Jesus is growing in popularity, an great crowds are following Him. He is at the lake of Gennesaret, or the Sea of Galilee, and presumably knew Peter a little as He would have stayed with him in Capernaum after John the Baptist had pointed Jesus out at the river Jordan. Jesus asks Peter to give him a hand and use his boat so Jesus can teach the crowds which had assembled to listen to Him.
I think it is sometimes helpful to think about the circumstances of an event. Sometimes when listening to the Gospels and hearing about one great event after the other it might seem that it is all very disconnected and distant from our own lives. It might feel like reading a novel with elements of reality, but ultimately something that seems fiction. It can seem very unreal and the Gospel stories become stories disconnected. But that is not the way it is. These are not stories which are carefully recorded as we know from St. Luke’s introduction. Luke clearly indicates that he is writing history, and has carefully inquired to make sure they are accurate. We can moreover verify many facts in his accounts and find them to be accurate. While there are naturally many supernatural events in the Gospels, as would be expected, it doesn’t mean the stories are irrelevant to our lives and by putting ourselves in the story we can learn what it is that is so significant for the characters and why.
So here we have Jesus and Peter and they would have presumably known each other. Jesus, after having taught the crowd asks Peter to pull out into the deep water and to let the nets down for a catch. Peter objects because as a fisherman he knows it is pointless. They didn’t catch anything earlier, the deep water presumably does not render much hope for a catch and moreover it is the wrong time of day. But because Jesus has build up this sense of authority and is a friend of Peter he goes ahead anyway and to his surprise nets a huge catch of fish.
The story as it unfolds is quite a plausible story and we can imagine it happening. But a thing to reflect on is what effect this event has on Peter. Peter falls on his knees before Jesus, and ask Him to go away from Him because He is a sinful man. Peter and his friends knew Jesus, they had heard Him speak, they had seen some of the miracles and moreover had Him as a guest in their house. So while they would have known and respected Him, only now did it really ring home to Peter what all these miracles really indicated. Jesus performed a miracle which really touched Peter’s heart as a fisherman. It is in this instant that something about who Jesus is dawns on Peter, and in addressing Jesus Peter now used Lord instead of Master.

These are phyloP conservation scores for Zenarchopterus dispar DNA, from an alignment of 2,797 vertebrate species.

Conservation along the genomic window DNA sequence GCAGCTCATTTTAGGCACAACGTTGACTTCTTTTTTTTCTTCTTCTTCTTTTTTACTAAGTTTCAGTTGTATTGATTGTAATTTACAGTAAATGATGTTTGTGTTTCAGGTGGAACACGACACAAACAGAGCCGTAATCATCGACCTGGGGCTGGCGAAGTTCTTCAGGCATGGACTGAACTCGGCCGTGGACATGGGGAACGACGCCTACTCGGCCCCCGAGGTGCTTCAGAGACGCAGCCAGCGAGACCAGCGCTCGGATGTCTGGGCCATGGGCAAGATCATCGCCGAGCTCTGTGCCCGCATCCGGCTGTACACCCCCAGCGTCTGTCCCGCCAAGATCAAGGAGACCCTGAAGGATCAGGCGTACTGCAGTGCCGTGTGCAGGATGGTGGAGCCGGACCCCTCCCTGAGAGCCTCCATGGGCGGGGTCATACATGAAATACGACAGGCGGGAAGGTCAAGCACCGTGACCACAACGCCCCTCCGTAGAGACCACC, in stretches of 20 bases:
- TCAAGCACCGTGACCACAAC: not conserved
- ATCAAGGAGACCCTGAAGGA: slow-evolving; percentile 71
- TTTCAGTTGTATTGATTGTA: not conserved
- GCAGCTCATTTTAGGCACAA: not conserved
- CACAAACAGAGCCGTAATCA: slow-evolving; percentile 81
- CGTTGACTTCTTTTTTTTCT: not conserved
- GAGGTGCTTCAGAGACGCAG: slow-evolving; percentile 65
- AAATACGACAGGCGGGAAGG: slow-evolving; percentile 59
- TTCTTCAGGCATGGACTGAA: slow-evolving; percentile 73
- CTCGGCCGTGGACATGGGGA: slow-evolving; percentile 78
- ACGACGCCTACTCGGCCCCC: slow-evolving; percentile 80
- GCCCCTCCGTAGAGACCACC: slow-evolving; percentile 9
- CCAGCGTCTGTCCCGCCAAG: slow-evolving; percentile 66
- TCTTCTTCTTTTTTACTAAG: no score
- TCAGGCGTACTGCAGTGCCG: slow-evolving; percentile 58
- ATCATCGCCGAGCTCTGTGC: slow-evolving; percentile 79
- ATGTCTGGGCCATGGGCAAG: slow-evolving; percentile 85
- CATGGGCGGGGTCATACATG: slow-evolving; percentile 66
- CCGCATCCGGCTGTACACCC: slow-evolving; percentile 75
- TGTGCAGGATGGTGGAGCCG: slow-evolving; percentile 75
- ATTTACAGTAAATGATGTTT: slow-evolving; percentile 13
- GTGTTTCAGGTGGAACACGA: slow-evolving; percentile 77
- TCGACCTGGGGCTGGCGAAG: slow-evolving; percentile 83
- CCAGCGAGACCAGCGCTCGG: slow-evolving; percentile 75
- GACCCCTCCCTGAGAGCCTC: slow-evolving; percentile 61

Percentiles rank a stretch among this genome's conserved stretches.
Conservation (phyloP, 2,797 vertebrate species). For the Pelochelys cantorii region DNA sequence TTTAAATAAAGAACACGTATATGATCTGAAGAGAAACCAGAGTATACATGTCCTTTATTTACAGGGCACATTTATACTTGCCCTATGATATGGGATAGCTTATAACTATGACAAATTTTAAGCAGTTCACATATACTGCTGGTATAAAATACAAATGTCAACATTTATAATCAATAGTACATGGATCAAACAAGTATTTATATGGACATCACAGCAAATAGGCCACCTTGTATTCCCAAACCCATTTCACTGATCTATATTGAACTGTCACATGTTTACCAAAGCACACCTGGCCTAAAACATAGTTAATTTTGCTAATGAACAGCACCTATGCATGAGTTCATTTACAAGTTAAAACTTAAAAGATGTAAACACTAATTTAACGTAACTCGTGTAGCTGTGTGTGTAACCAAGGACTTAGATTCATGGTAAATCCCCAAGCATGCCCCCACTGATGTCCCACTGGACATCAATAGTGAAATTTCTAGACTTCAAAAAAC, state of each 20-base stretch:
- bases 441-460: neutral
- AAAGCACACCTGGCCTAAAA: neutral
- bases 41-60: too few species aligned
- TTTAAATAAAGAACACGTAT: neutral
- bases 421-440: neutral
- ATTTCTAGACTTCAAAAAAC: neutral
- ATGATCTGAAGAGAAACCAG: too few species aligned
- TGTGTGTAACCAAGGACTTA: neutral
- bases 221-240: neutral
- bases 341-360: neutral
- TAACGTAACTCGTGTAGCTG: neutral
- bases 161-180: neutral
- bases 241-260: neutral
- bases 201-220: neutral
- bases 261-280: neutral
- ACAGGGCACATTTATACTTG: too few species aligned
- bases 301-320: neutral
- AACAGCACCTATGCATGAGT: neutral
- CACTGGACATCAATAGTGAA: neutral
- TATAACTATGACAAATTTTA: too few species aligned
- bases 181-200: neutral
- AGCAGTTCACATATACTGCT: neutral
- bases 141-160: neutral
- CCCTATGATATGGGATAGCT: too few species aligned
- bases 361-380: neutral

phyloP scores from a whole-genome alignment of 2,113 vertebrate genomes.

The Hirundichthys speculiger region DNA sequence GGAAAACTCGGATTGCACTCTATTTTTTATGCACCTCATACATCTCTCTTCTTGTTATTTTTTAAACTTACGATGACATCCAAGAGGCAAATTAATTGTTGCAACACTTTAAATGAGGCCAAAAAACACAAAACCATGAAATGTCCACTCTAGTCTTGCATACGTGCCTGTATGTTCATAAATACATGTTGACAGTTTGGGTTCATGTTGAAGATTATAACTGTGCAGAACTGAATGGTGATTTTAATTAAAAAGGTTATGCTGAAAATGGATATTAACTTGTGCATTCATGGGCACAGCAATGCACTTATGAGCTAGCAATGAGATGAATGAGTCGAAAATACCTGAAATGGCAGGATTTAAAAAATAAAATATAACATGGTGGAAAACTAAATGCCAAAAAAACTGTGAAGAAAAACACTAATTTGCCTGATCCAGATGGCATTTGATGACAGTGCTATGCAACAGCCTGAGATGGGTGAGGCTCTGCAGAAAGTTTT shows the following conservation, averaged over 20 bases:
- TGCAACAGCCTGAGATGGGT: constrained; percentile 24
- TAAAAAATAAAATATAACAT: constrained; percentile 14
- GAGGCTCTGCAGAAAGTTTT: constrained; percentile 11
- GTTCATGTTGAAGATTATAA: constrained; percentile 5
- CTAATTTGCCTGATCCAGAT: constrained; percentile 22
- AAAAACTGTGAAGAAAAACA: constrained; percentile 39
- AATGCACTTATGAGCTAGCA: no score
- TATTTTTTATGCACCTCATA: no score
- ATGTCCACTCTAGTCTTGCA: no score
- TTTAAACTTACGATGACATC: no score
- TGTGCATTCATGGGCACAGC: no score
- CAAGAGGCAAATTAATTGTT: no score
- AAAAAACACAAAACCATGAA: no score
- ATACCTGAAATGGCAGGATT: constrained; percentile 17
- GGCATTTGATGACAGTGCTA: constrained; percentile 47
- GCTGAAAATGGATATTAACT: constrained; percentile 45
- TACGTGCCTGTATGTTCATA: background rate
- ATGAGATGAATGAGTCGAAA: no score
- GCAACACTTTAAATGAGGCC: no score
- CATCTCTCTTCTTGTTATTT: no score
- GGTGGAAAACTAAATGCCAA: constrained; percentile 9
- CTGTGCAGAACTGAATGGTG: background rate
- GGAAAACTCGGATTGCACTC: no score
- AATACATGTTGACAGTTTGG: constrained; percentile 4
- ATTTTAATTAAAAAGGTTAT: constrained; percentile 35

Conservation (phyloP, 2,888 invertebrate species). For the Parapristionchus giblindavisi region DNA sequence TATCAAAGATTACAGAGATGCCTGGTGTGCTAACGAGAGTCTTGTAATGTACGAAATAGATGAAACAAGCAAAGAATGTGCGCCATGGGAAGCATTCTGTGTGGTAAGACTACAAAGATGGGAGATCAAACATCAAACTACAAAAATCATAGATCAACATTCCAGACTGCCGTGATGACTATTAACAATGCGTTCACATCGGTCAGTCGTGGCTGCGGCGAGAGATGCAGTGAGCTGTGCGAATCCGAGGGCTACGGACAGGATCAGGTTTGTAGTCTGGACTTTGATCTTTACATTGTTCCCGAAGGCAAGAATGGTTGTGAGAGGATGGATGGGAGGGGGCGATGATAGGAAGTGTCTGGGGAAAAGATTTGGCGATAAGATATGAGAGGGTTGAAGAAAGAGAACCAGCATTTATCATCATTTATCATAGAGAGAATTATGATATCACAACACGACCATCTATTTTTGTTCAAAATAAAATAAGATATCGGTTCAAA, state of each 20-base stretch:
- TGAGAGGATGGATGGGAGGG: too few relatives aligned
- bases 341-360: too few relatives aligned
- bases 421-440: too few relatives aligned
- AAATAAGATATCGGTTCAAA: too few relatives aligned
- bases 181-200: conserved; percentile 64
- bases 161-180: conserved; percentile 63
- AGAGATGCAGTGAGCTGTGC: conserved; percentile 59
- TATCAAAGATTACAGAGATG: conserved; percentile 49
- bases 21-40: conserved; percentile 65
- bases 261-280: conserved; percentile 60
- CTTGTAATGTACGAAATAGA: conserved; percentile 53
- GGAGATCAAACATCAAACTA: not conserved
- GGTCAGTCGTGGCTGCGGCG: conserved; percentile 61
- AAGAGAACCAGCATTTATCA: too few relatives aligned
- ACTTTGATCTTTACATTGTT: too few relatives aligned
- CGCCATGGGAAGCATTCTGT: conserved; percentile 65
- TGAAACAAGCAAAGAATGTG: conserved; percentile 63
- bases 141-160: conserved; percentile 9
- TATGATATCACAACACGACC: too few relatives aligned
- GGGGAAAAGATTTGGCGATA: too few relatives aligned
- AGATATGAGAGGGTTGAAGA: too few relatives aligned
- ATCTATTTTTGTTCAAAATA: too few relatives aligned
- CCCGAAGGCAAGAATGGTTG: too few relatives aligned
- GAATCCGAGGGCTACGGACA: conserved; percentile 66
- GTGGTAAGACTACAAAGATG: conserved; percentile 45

So even if we were witnesses of healing miracles every day this would not necessarily make us realise who God is as is clear from this Gospel message. Miracles might not be as important as some people think. Jesus performed miracles probably to give Himself credibility and it might help open up people’s minds to the possibility of the supernatural. But ultimately they seem to make little difference in our relationship, our closeness to God, and to accept Him for who He is. This only comes when we allow God to enter into our lives. Like Peter we need to trust and follow the lead God is giving us, even if it might not make complete sense; to pull out into the deep. Only when we give this trust and open our hearts can God really in the depths of who we are connect with us and let us get a glimpse of who He really is and in extension who He is in our lives. This event works a huge change in Peter and he leaves everything including the big catch which must be worth a fortune. He suddenly doesn’t hesitate to abandon everything and follow Jesus without reserve. This is the effect an encounter with God could and should have, and this is the encounter we should be looking for and should be open towards.
And there is just one little extra remark. While Peter is in awe of what He just experienced, and seems to feel unworthy of being with Jesus, Jesus does not leave Him behind. Instead He invites him exactly to do the opposite and tells Peter to follow Him, to come with Him, to remain with Him. Jesus is not interested in how far we are from Him, He always wants us to come closer to Him.
For me it shows that I need to see where God acts in my life how He personally does things in my life which create this intimate connection with him. It is only when we realise this connection that the relationship becomes meaningful, and only then can we follow Peter’s example; to follow the Lord completely in our own lives and maybe even answer as Isaiah did to the question “Whom shall I sent? Who will be our messenger?” whole heartedly “Here I am, send me!”